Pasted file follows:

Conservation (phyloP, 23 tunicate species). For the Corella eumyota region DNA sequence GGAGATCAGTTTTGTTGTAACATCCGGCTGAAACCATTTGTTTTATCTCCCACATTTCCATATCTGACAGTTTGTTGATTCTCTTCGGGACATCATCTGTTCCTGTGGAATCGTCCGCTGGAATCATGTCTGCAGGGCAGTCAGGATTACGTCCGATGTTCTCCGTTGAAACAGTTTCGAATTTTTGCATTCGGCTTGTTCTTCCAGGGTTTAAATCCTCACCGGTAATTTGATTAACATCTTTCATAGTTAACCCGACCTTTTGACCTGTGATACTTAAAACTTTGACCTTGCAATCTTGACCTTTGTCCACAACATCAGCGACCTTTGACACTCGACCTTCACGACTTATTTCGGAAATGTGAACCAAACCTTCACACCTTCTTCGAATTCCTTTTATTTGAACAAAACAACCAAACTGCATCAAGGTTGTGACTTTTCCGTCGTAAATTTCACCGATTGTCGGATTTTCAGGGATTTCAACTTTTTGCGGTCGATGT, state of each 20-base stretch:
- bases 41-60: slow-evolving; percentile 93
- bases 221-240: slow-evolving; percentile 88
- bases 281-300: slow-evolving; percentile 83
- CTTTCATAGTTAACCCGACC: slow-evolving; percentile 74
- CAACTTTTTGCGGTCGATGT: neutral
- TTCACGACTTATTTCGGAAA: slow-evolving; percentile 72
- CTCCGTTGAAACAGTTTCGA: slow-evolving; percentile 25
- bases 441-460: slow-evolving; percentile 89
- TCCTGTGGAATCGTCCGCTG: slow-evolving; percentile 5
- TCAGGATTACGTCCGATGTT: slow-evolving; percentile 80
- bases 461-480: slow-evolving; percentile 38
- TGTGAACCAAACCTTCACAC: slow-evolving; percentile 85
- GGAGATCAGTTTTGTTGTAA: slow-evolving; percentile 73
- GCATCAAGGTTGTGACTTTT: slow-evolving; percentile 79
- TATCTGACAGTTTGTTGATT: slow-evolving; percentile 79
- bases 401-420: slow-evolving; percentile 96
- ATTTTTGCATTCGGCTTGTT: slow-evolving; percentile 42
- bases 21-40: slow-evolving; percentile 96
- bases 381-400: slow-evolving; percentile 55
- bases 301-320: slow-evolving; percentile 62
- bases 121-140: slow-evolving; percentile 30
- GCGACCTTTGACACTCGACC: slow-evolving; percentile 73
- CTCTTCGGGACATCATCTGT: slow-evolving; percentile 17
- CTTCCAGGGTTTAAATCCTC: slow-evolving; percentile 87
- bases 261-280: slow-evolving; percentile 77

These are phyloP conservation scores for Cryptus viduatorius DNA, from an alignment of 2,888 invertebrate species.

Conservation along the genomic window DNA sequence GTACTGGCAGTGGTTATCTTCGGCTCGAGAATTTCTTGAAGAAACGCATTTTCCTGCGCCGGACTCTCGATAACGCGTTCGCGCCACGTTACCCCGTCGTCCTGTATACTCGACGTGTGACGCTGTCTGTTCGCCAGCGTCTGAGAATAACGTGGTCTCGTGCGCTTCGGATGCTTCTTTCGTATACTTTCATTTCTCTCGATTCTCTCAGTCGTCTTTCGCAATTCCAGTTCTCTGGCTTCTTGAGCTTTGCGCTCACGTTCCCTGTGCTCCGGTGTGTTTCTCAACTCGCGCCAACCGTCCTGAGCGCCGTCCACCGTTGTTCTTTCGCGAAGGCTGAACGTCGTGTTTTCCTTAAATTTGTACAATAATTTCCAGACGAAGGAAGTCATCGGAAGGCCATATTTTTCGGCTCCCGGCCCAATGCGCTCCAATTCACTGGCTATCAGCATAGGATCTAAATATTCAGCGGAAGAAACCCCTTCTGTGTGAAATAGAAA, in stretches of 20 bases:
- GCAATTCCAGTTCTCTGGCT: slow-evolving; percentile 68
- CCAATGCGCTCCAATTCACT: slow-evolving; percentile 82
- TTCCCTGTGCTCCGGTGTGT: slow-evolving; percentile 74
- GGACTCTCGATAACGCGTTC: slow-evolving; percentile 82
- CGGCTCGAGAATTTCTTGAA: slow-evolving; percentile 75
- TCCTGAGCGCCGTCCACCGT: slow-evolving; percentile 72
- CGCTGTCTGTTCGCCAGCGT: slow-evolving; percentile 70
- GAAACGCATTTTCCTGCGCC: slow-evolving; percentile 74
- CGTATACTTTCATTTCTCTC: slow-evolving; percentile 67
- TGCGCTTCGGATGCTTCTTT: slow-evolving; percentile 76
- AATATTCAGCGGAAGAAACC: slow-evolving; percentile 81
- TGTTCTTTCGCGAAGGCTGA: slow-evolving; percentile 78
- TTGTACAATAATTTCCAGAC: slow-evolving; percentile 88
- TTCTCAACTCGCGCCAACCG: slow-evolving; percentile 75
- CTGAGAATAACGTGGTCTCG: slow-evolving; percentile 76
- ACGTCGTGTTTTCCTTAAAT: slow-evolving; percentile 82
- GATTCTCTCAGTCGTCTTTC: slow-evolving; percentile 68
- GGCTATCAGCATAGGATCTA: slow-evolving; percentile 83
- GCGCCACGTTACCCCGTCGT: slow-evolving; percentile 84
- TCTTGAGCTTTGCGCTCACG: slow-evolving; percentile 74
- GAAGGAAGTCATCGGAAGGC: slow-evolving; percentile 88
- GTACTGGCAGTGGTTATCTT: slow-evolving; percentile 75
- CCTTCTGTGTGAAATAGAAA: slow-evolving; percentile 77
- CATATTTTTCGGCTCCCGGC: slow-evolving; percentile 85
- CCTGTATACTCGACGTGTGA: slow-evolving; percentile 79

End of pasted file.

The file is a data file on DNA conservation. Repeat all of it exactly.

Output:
Conservation (phyloP, 23 tunicate species). For the Corella eumyota region DNA sequence GGAGATCAGTTTTGTTGTAACATCCGGCTGAAACCATTTGTTTTATCTCCCACATTTCCATATCTGACAGTTTGTTGATTCTCTTCGGGACATCATCTGTTCCTGTGGAATCGTCCGCTGGAATCATGTCTGCAGGGCAGTCAGGATTACGTCCGATGTTCTCCGTTGAAACAGTTTCGAATTTTTGCATTCGGCTTGTTCTTCCAGGGTTTAAATCCTCACCGGTAATTTGATTAACATCTTTCATAGTTAACCCGACCTTTTGACCTGTGATACTTAAAACTTTGACCTTGCAATCTTGACCTTTGTCCACAACATCAGCGACCTTTGACACTCGACCTTCACGACTTATTTCGGAAATGTGAACCAAACCTTCACACCTTCTTCGAATTCCTTTTATTTGAACAAAACAACCAAACTGCATCAAGGTTGTGACTTTTCCGTCGTAAATTTCACCGATTGTCGGATTTTCAGGGATTTCAACTTTTTGCGGTCGATGT, state of each 20-base stretch:
- bases 41-60: slow-evolving; percentile 93
- bases 221-240: slow-evolving; percentile 88
- bases 281-300: slow-evolving; percentile 83
- CTTTCATAGTTAACCCGACC: slow-evolving; percentile 74
- CAACTTTTTGCGGTCGATGT: neutral
- TTCACGACTTATTTCGGAAA: slow-evolving; percentile 72
- CTCCGTTGAAACAGTTTCGA: slow-evolving; percentile 25
- bases 441-460: slow-evolving; percentile 89
- TCCTGTGGAATCGTCCGCTG: slow-evolving; percentile 5
- TCAGGATTACGTCCGATGTT: slow-evolving; percentile 80
- bases 461-480: slow-evolving; percentile 38
- TGTGAACCAAACCTTCACAC: slow-evolving; percentile 85
- GGAGATCAGTTTTGTTGTAA: slow-evolving; percentile 73
- GCATCAAGGTTGTGACTTTT: slow-evolving; percentile 79
- TATCTGACAGTTTGTTGATT: slow-evolving; percentile 79
- bases 401-420: slow-evolving; percentile 96
- ATTTTTGCATTCGGCTTGTT: slow-evolving; percentile 42
- bases 21-40: slow-evolving; percentile 96
- bases 381-400: slow-evolving; percentile 55
- bases 301-320: slow-evolving; percentile 62
- bases 121-140: slow-evolving; percentile 30
- GCGACCTTTGACACTCGACC: slow-evolving; percentile 73
- CTCTTCGGGACATCATCTGT: slow-evolving; percentile 17
- CTTCCAGGGTTTAAATCCTC: slow-evolving; percentile 87
- bases 261-280: slow-evolving; percentile 77

These are phyloP conservation scores for Cryptus viduatorius DNA, from an alignment of 2,888 invertebrate species.

Conservation along the genomic window DNA sequence GTACTGGCAGTGGTTATCTTCGGCTCGAGAATTTCTTGAAGAAACGCATTTTCCTGCGCCGGACTCTCGATAACGCGTTCGCGCCACGTTACCCCGTCGTCCTGTATACTCGACGTGTGACGCTGTCTGTTCGCCAGCGTCTGAGAATAACGTGGTCTCGTGCGCTTCGGATGCTTCTTTCGTATACTTTCATTTCTCTCGATTCTCTCAGTCGTCTTTCGCAATTCCAGTTCTCTGGCTTCTTGAGCTTTGCGCTCACGTTCCCTGTGCTCCGGTGTGTTTCTCAACTCGCGCCAACCGTCCTGAGCGCCGTCCACCGTTGTTCTTTCGCGAAGGCTGAACGTCGTGTTTTCCTTAAATTTGTACAATAATTTCCAGACGAAGGAAGTCATCGGAAGGCCATATTTTTCGGCTCCCGGCCCAATGCGCTCCAATTCACTGGCTATCAGCATAGGATCTAAATATTCAGCGGAAGAAACCCCTTCTGTGTGAAATAGAAA, in stretches of 20 bases:
- GCAATTCCAGTTCTCTGGCT: slow-evolving; percentile 68
- CCAATGCGCTCCAATTCACT: slow-evolving; percentile 82
- TTCCCTGTGCTCCGGTGTGT: slow-evolving; percentile 74
- GGACTCTCGATAACGCGTTC: slow-evolving; percentile 82
- CGGCTCGAGAATTTCTTGAA: slow-evolving; percentile 75
- TCCTGAGCGCCGTCCACCGT: slow-evolving; percentile 72
- CGCTGTCTGTTCGCCAGCGT: slow-evolving; percentile 70
- GAAACGCATTTTCCTGCGCC: slow-evolving; percentile 74
- CGTATACTTTCATTTCTCTC: slow-evolving; percentile 67
- TGCGCTTCGGATGCTTCTTT: slow-evolving; percentile 76
- AATATTCAGCGGAAGAAACC: slow-evolving; percentile 81
- TGTTCTTTCGCGAAGGCTGA: slow-evolving; percentile 78
- TTGTACAATAATTTCCAGAC: slow-evolving; percentile 88
- TTCTCAACTCGCGCCAACCG: slow-evolving; percentile 75
- CTGAGAATAACGTGGTCTCG: slow-evolving; percentile 76
- ACGTCGTGTTTTCCTTAAAT: slow-evolving; percentile 82
- GATTCTCTCAGTCGTCTTTC: slow-evolving; percentile 68
- GGCTATCAGCATAGGATCTA: slow-evolving; percentile 83
- GCGCCACGTTACCCCGTCGT: slow-evolving; percentile 84
- TCTTGAGCTTTGCGCTCACG: slow-evolving; percentile 74
- GAAGGAAGTCATCGGAAGGC: slow-evolving; percentile 88
- GTACTGGCAGTGGTTATCTT: slow-evolving; percentile 75
- CCTTCTGTGTGAAATAGAAA: slow-evolving; percentile 77
- CATATTTTTCGGCTCCCGGC: slow-evolving; percentile 85
- CCTGTATACTCGACGTGTGA: slow-evolving; percentile 79